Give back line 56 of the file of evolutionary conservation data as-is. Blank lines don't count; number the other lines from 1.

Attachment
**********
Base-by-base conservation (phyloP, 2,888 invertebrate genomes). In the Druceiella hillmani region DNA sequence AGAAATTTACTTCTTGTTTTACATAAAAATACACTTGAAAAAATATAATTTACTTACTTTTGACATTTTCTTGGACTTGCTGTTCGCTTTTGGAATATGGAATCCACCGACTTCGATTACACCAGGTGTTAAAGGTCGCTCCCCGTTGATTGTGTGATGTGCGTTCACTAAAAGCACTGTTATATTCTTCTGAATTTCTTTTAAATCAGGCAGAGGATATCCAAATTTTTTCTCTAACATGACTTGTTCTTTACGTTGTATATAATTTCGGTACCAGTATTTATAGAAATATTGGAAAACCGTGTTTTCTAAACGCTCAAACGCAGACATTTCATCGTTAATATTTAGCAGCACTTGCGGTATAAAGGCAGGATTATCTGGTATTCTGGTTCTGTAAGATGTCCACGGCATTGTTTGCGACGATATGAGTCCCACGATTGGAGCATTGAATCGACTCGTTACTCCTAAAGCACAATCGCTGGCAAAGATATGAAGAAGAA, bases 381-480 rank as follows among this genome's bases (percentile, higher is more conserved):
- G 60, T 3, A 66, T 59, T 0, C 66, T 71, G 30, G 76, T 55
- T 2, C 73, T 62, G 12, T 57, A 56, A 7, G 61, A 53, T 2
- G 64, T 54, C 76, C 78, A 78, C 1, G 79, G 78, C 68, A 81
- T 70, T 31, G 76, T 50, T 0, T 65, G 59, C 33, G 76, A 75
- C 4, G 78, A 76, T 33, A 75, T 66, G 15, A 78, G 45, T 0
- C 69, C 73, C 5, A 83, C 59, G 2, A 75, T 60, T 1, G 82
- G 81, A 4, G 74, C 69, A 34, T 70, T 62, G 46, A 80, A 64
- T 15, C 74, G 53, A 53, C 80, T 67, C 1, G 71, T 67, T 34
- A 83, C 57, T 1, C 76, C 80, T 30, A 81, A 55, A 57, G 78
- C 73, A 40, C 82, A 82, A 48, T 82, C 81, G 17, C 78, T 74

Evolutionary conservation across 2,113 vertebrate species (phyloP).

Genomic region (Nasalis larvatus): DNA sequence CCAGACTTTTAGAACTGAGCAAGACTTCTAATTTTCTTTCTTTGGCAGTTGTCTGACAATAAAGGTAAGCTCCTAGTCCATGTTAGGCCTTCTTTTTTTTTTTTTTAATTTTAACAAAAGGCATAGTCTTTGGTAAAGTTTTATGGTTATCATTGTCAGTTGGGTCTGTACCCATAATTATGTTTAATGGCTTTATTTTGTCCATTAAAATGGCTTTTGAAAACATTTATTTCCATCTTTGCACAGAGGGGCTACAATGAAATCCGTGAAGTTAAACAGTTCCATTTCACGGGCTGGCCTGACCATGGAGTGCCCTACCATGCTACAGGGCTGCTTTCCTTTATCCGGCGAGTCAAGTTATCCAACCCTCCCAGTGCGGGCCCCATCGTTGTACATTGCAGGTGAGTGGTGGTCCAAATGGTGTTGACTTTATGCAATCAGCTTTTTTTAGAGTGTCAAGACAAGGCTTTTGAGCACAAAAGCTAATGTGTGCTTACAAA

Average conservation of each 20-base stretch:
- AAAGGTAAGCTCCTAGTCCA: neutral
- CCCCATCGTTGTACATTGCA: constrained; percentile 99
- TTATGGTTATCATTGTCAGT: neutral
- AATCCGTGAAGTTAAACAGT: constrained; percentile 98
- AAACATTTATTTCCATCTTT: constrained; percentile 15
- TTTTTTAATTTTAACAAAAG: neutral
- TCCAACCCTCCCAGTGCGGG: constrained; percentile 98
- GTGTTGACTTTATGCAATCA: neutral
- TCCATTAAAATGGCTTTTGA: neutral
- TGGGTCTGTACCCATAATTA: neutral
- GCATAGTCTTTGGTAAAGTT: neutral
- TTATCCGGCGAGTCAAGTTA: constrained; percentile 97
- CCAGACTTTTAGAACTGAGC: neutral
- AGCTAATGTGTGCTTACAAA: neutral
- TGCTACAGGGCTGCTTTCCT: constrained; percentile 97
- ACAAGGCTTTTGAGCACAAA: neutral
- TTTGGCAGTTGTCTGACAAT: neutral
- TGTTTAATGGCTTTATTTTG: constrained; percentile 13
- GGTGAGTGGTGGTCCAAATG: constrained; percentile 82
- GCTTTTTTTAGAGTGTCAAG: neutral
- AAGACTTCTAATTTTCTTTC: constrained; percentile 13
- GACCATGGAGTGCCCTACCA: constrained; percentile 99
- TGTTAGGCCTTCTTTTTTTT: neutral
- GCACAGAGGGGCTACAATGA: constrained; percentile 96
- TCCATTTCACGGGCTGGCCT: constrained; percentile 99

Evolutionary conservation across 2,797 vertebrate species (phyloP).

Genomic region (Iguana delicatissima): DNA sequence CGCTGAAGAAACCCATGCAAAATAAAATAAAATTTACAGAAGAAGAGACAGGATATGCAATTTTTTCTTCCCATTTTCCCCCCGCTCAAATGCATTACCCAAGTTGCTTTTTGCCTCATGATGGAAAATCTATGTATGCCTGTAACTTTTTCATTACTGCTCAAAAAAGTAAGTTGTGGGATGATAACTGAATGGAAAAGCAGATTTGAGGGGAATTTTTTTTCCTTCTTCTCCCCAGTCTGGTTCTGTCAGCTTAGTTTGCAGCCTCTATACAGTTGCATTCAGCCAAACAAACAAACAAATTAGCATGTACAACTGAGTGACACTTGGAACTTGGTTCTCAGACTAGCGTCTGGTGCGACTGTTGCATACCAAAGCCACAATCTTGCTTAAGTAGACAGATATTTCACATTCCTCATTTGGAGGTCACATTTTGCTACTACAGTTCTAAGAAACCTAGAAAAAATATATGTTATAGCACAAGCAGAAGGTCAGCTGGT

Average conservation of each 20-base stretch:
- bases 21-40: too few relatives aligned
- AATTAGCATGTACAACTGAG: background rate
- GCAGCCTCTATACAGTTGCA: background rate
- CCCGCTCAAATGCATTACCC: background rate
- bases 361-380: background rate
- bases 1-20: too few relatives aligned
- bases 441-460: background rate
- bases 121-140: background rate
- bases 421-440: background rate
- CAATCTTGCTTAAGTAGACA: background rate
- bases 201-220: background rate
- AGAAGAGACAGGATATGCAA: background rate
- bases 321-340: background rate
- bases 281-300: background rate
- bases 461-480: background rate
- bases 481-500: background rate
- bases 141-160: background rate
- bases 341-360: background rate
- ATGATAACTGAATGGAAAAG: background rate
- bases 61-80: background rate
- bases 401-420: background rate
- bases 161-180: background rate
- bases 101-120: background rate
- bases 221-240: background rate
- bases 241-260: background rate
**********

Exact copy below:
- bases 281-300: background rate